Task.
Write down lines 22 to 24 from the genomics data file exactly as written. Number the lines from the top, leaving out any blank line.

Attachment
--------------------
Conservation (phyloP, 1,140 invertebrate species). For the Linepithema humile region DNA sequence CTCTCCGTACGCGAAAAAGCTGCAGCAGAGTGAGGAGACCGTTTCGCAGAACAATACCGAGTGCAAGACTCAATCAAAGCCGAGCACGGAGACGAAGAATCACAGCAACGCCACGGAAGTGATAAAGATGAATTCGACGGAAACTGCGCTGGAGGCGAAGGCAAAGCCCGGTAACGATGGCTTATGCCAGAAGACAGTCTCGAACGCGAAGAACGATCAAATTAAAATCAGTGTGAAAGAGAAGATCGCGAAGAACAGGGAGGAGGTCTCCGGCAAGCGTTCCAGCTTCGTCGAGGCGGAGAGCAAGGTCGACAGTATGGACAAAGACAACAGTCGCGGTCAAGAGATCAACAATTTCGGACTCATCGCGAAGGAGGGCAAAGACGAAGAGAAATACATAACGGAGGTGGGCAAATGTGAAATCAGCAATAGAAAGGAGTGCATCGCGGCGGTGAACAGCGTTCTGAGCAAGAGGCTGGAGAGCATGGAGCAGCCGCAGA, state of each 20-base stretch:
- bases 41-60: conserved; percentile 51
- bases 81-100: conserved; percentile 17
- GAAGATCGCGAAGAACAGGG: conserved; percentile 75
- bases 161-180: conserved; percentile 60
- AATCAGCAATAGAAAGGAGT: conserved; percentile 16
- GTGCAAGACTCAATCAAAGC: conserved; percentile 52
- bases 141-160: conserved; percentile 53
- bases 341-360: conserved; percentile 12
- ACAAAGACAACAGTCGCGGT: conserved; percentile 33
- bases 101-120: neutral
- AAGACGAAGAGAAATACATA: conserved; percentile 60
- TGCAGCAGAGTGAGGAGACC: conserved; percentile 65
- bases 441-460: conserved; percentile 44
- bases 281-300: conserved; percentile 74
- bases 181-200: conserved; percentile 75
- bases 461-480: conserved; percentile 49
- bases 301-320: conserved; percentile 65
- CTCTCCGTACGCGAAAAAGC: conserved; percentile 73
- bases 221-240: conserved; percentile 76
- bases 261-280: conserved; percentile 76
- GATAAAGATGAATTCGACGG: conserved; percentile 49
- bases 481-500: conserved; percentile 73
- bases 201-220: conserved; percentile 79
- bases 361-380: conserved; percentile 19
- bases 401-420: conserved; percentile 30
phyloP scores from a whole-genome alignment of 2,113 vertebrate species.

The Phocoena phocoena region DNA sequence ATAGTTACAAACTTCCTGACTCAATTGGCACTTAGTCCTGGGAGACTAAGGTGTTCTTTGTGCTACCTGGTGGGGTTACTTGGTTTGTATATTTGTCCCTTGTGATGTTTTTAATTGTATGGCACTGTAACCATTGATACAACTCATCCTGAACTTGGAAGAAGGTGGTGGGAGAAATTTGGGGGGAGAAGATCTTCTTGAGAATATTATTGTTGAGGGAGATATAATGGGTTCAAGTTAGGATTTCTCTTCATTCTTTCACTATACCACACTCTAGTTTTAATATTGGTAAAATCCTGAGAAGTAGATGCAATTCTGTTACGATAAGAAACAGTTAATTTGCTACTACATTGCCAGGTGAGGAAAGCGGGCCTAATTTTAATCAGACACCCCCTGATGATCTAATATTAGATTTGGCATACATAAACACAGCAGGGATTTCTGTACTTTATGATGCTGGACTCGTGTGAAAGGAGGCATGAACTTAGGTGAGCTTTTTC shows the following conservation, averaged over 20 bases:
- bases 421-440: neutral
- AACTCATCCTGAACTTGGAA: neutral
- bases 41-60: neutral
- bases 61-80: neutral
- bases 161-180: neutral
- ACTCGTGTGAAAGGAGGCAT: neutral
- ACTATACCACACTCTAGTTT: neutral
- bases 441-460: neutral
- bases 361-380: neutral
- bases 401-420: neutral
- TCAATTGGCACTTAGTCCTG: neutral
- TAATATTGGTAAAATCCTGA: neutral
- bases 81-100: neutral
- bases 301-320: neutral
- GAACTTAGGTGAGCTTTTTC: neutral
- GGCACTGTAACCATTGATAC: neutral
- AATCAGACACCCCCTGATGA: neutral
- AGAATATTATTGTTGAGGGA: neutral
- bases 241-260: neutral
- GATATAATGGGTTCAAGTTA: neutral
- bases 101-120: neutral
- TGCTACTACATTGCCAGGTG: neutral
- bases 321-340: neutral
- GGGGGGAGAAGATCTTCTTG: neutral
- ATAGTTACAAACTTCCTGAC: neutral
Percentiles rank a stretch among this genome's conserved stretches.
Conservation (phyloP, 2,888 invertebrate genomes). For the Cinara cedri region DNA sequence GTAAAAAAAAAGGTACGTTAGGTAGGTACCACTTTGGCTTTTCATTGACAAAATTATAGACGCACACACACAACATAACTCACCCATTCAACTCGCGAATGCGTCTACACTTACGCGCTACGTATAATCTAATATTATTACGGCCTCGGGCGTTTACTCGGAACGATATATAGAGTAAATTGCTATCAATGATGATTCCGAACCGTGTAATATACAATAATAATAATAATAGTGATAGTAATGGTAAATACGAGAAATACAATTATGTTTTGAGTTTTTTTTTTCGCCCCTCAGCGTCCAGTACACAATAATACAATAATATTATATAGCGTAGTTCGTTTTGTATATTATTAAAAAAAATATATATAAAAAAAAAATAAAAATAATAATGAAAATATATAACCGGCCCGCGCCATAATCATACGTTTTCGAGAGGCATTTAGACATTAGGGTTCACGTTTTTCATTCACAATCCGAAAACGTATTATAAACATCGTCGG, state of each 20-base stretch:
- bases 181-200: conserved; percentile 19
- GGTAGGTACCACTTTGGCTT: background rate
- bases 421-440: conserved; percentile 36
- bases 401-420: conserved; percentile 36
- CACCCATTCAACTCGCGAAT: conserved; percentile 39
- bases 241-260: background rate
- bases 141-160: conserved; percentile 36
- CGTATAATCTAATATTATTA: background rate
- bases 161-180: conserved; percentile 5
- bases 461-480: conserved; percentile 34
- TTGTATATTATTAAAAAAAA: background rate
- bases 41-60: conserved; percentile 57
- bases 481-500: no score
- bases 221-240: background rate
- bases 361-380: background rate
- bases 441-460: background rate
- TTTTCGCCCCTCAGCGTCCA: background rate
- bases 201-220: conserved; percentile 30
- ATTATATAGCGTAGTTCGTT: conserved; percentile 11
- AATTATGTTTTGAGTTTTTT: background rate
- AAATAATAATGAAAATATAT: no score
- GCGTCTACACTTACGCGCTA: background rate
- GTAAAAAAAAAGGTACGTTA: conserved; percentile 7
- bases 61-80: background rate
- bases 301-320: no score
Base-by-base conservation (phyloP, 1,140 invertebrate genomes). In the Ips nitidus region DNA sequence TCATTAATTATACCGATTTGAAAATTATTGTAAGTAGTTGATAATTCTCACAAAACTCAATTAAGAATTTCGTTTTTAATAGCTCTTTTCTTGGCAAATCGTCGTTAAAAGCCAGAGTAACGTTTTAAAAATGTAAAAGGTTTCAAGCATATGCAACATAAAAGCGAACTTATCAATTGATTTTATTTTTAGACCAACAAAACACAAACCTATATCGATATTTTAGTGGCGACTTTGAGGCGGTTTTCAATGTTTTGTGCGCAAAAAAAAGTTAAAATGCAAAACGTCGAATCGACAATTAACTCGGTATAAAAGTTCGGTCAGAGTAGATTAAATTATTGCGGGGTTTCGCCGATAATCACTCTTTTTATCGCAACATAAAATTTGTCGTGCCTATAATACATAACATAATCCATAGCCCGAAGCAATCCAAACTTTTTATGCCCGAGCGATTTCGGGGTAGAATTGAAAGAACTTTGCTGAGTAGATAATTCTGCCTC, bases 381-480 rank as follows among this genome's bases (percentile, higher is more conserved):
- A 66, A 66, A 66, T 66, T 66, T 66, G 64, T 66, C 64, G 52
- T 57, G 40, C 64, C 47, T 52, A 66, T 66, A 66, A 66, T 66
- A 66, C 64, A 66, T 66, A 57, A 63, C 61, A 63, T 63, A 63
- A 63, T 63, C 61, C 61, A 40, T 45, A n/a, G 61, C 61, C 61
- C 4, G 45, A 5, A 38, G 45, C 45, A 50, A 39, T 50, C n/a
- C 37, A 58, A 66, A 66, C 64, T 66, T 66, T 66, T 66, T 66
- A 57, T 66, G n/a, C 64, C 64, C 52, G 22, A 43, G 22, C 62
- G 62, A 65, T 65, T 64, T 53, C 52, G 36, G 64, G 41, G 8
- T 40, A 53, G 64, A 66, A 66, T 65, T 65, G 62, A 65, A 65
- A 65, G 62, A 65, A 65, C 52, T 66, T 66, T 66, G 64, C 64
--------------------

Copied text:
- GATAAAGATGAATTCGACGG: conserved; percentile 49
- bases 481-500: conserved; percentile 73
- bases 201-220: conserved; percentile 79